U of R books series


James Pitsula provides some interesting history on the Carillon.

James Pitsula provides some interesting history on the Carillon.

James Pitsula explores the cultural and social history of the U of R in the 1960s

Article: Michael Chmielewski – Editor-in-Chief

[dropcaps round=”no”]H[/dropcaps]ave you ever walked the halls of the U of R and wondered who has gone there before you, what events took place, or what the important issues were on campus decades ago? If you’ve had time to think of anything besides your daily, or semesterly, grind, most likely this thought has come across your mind. Now, with James Pitsula’s book New World Dawning: The Sixties at Regina Campus, it is possible to gaze back to an amazing time period in this institution’s history.

New World Dawning explores the so far most interesting post-WWII decade, the 1960s, and it analyzes the infamous decade in context of the Regina campus of the University of Saskatchewan. This institution was a part of the U of S until 1974, but before that it was a red (in alignment)-hot liberal arts and sciences college of the U of S.

The campus provides an interesting focal point to spring off Pitsula’s study. Pitsula, a retired professor of history who taught at the U of R from 1978 to 2013, used the Carillon as a primary source.

“The Carillon was an excellent source. The quality of the writing was good, and the articles opened a window to the 1960s,” said Pitsula. He also mentions the conflicts the staff at the time had over their vision of the paper, in terms of what journalism should be. Some thought the paper should be “objective,” while others argued for “advocacy” journalism.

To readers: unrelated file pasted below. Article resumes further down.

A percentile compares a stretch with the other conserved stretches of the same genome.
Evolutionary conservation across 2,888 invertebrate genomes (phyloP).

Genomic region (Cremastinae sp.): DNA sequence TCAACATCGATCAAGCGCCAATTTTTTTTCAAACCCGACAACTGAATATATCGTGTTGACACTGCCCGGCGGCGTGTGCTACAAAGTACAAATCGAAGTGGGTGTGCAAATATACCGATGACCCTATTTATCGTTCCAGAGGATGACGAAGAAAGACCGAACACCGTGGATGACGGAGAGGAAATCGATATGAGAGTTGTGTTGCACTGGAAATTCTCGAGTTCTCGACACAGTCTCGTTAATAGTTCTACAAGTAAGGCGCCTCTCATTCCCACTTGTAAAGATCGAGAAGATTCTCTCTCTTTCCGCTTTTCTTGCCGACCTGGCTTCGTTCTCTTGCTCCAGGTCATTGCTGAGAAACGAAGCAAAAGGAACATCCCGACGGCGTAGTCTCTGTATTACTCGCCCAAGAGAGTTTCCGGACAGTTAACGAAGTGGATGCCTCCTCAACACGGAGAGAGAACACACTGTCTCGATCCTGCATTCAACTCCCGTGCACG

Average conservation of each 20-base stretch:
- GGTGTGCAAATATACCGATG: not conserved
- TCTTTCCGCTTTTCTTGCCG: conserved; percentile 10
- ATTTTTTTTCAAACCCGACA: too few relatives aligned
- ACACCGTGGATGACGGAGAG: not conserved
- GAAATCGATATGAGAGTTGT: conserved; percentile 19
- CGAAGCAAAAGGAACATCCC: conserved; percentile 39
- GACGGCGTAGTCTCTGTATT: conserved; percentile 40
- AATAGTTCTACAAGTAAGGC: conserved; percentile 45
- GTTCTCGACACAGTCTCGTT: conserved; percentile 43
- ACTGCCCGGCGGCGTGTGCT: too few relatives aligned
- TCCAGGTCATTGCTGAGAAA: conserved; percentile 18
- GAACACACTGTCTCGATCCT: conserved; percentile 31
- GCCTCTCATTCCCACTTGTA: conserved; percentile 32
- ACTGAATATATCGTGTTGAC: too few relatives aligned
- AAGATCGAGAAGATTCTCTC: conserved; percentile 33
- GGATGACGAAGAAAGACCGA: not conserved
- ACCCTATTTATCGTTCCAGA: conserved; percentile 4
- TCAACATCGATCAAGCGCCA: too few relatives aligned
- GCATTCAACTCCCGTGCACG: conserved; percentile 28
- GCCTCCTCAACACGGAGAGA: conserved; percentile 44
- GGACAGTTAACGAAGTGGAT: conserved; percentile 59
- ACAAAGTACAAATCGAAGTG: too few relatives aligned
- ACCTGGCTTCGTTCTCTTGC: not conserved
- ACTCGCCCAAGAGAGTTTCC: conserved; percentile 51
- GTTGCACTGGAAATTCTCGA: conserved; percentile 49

The paper at the time was controversial. Some more notable incidents include publishing the FLQ Manifesto in protest of Pierre Trudeau’s imposition of the War Measures Act, talking to the famous Black Panther, Fred Hampton, two weeks before he died, running a two page spread of, as Pitsula writes, a political message that depicted “a womb, a penis, pelvic bones that look like skulls (or vice versa), seeds (or drops of blood?)” that contained the message “Happy New Year From The Carillon.” It turns out, the “figure both in and emerging from the womb is Ho Chi Minh, leader of the Vietnamese independence movement and president of North Vietnam. Pretty cool. The then Board of Governors tried to shut down the paper. As you can see, the Carillon survived the Board’s efforts. Read more about ridiculous life and times of the Carillon in New World Dawning.

There was more of the 1960s here than the Carillon though. Pitsula explains that the campus “experienced major growth in the 1960s, and both reflected and expressed the spirit of youth, innovation, and idealism that was characteristic of that era. It took the lead in such things as the anti-war movement, women’s liberation, Aboriginal rights, and student power.”

Obviously, there has been quite a change since then, and it seems now that there is a huge difference in student politics amongst generations. Pitsula explains that the change isn’t in student politics “per se,” but more so in the “general social and economic climate in which student politics operate.”

“The youth of the [1960s] viewed the world through rose-tinted glasses. They thought they had the answer to everything, but now we see that perhaps they did not.”

There are many more interesting facts to learn from Pitsula’s book, such as the fact that the same designer who designed the World Trade Center also planned this campus.

Once, I was sitting in the classroom building and reading New World Dawning when a man with bad teeth, fatigues, and a big military style backpack yelled at me “that’s a bad book.” When asked why, he responded “because of the cover. I don’t like it.”

Don’t listen to that guy. He’s wrong.

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